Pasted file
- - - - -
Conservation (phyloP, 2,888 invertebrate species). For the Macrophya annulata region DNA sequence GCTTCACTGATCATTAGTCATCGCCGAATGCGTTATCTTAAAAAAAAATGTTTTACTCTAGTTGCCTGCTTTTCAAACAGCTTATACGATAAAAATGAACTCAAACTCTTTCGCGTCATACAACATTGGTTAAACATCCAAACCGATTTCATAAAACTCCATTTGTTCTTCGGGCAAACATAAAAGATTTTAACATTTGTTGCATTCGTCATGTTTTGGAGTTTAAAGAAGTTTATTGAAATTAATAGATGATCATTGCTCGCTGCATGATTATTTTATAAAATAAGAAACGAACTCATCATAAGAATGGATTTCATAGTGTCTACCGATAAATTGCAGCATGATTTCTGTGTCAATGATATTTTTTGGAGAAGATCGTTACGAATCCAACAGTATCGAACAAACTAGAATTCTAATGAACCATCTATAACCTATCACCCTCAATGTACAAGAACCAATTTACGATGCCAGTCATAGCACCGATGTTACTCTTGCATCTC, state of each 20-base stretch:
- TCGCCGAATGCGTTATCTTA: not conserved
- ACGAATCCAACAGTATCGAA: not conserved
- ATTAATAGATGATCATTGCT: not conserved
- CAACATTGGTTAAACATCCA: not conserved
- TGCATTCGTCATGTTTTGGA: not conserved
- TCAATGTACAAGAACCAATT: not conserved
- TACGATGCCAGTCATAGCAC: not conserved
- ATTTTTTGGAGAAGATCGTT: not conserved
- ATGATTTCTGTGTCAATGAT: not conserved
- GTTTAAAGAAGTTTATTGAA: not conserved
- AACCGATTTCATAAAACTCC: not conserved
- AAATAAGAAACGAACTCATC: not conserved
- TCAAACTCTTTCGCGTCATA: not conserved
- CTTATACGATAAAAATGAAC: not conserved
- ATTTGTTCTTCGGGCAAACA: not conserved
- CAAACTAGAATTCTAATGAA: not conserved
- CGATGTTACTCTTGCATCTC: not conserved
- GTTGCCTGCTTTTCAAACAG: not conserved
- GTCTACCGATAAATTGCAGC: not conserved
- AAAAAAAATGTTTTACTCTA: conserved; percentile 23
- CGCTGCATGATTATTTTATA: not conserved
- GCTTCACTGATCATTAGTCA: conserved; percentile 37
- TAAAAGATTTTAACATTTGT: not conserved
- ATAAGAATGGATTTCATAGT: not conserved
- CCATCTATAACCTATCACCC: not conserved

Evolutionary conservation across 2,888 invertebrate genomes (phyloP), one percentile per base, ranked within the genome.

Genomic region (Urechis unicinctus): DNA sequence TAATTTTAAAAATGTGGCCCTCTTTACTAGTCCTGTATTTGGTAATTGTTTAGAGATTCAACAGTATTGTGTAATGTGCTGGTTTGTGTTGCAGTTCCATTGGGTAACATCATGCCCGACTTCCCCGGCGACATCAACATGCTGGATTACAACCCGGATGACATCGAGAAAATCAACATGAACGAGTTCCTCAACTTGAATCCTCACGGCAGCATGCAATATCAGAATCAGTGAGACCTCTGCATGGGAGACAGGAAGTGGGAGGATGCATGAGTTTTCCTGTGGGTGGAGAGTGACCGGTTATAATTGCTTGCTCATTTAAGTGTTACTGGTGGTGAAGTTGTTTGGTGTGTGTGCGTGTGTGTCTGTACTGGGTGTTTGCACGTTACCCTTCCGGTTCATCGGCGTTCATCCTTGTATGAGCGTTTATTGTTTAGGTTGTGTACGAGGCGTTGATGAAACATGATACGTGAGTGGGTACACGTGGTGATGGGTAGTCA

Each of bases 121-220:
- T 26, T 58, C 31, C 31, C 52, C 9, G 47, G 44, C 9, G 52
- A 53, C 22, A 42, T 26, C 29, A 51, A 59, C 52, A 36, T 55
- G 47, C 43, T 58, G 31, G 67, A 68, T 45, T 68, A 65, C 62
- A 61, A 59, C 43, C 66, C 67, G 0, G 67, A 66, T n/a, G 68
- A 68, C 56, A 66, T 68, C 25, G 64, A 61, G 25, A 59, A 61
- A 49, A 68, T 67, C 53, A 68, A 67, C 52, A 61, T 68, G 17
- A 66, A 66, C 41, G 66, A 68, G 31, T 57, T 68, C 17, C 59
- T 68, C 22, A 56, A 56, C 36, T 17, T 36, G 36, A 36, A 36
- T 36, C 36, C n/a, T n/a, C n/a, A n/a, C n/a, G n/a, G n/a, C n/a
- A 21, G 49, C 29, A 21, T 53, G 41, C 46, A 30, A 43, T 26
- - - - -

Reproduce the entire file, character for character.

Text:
Conservation (phyloP, 2,888 invertebrate species). For the Macrophya annulata region DNA sequence GCTTCACTGATCATTAGTCATCGCCGAATGCGTTATCTTAAAAAAAAATGTTTTACTCTAGTTGCCTGCTTTTCAAACAGCTTATACGATAAAAATGAACTCAAACTCTTTCGCGTCATACAACATTGGTTAAACATCCAAACCGATTTCATAAAACTCCATTTGTTCTTCGGGCAAACATAAAAGATTTTAACATTTGTTGCATTCGTCATGTTTTGGAGTTTAAAGAAGTTTATTGAAATTAATAGATGATCATTGCTCGCTGCATGATTATTTTATAAAATAAGAAACGAACTCATCATAAGAATGGATTTCATAGTGTCTACCGATAAATTGCAGCATGATTTCTGTGTCAATGATATTTTTTGGAGAAGATCGTTACGAATCCAACAGTATCGAACAAACTAGAATTCTAATGAACCATCTATAACCTATCACCCTCAATGTACAAGAACCAATTTACGATGCCAGTCATAGCACCGATGTTACTCTTGCATCTC, state of each 20-base stretch:
- TCGCCGAATGCGTTATCTTA: not conserved
- ACGAATCCAACAGTATCGAA: not conserved
- ATTAATAGATGATCATTGCT: not conserved
- CAACATTGGTTAAACATCCA: not conserved
- TGCATTCGTCATGTTTTGGA: not conserved
- TCAATGTACAAGAACCAATT: not conserved
- TACGATGCCAGTCATAGCAC: not conserved
- ATTTTTTGGAGAAGATCGTT: not conserved
- ATGATTTCTGTGTCAATGAT: not conserved
- GTTTAAAGAAGTTTATTGAA: not conserved
- AACCGATTTCATAAAACTCC: not conserved
- AAATAAGAAACGAACTCATC: not conserved
- TCAAACTCTTTCGCGTCATA: not conserved
- CTTATACGATAAAAATGAAC: not conserved
- ATTTGTTCTTCGGGCAAACA: not conserved
- CAAACTAGAATTCTAATGAA: not conserved
- CGATGTTACTCTTGCATCTC: not conserved
- GTTGCCTGCTTTTCAAACAG: not conserved
- GTCTACCGATAAATTGCAGC: not conserved
- AAAAAAAATGTTTTACTCTA: conserved; percentile 23
- CGCTGCATGATTATTTTATA: not conserved
- GCTTCACTGATCATTAGTCA: conserved; percentile 37
- TAAAAGATTTTAACATTTGT: not conserved
- ATAAGAATGGATTTCATAGT: not conserved
- CCATCTATAACCTATCACCC: not conserved

Evolutionary conservation across 2,888 invertebrate genomes (phyloP), one percentile per base, ranked within the genome.

Genomic region (Urechis unicinctus): DNA sequence TAATTTTAAAAATGTGGCCCTCTTTACTAGTCCTGTATTTGGTAATTGTTTAGAGATTCAACAGTATTGTGTAATGTGCTGGTTTGTGTTGCAGTTCCATTGGGTAACATCATGCCCGACTTCCCCGGCGACATCAACATGCTGGATTACAACCCGGATGACATCGAGAAAATCAACATGAACGAGTTCCTCAACTTGAATCCTCACGGCAGCATGCAATATCAGAATCAGTGAGACCTCTGCATGGGAGACAGGAAGTGGGAGGATGCATGAGTTTTCCTGTGGGTGGAGAGTGACCGGTTATAATTGCTTGCTCATTTAAGTGTTACTGGTGGTGAAGTTGTTTGGTGTGTGTGCGTGTGTGTCTGTACTGGGTGTTTGCACGTTACCCTTCCGGTTCATCGGCGTTCATCCTTGTATGAGCGTTTATTGTTTAGGTTGTGTACGAGGCGTTGATGAAACATGATACGTGAGTGGGTACACGTGGTGATGGGTAGTCA

Each of bases 121-220:
- T 26, T 58, C 31, C 31, C 52, C 9, G 47, G 44, C 9, G 52
- A 53, C 22, A 42, T 26, C 29, A 51, A 59, C 52, A 36, T 55
- G 47, C 43, T 58, G 31, G 67, A 68, T 45, T 68, A 65, C 62
- A 61, A 59, C 43, C 66, C 67, G 0, G 67, A 66, T n/a, G 68
- A 68, C 56, A 66, T 68, C 25, G 64, A 61, G 25, A 59, A 61
- A 49, A 68, T 67, C 53, A 68, A 67, C 52, A 61, T 68, G 17
- A 66, A 66, C 41, G 66, A 68, G 31, T 57, T 68, C 17, C 59
- T 68, C 22, A 56, A 56, C 36, T 17, T 36, G 36, A 36, A 36
- T 36, C 36, C n/a, T n/a, C n/a, A n/a, C n/a, G n/a, G n/a, C n/a
- A 21, G 49, C 29, A 21, T 53, G 41, C 46, A 30, A 43, T 26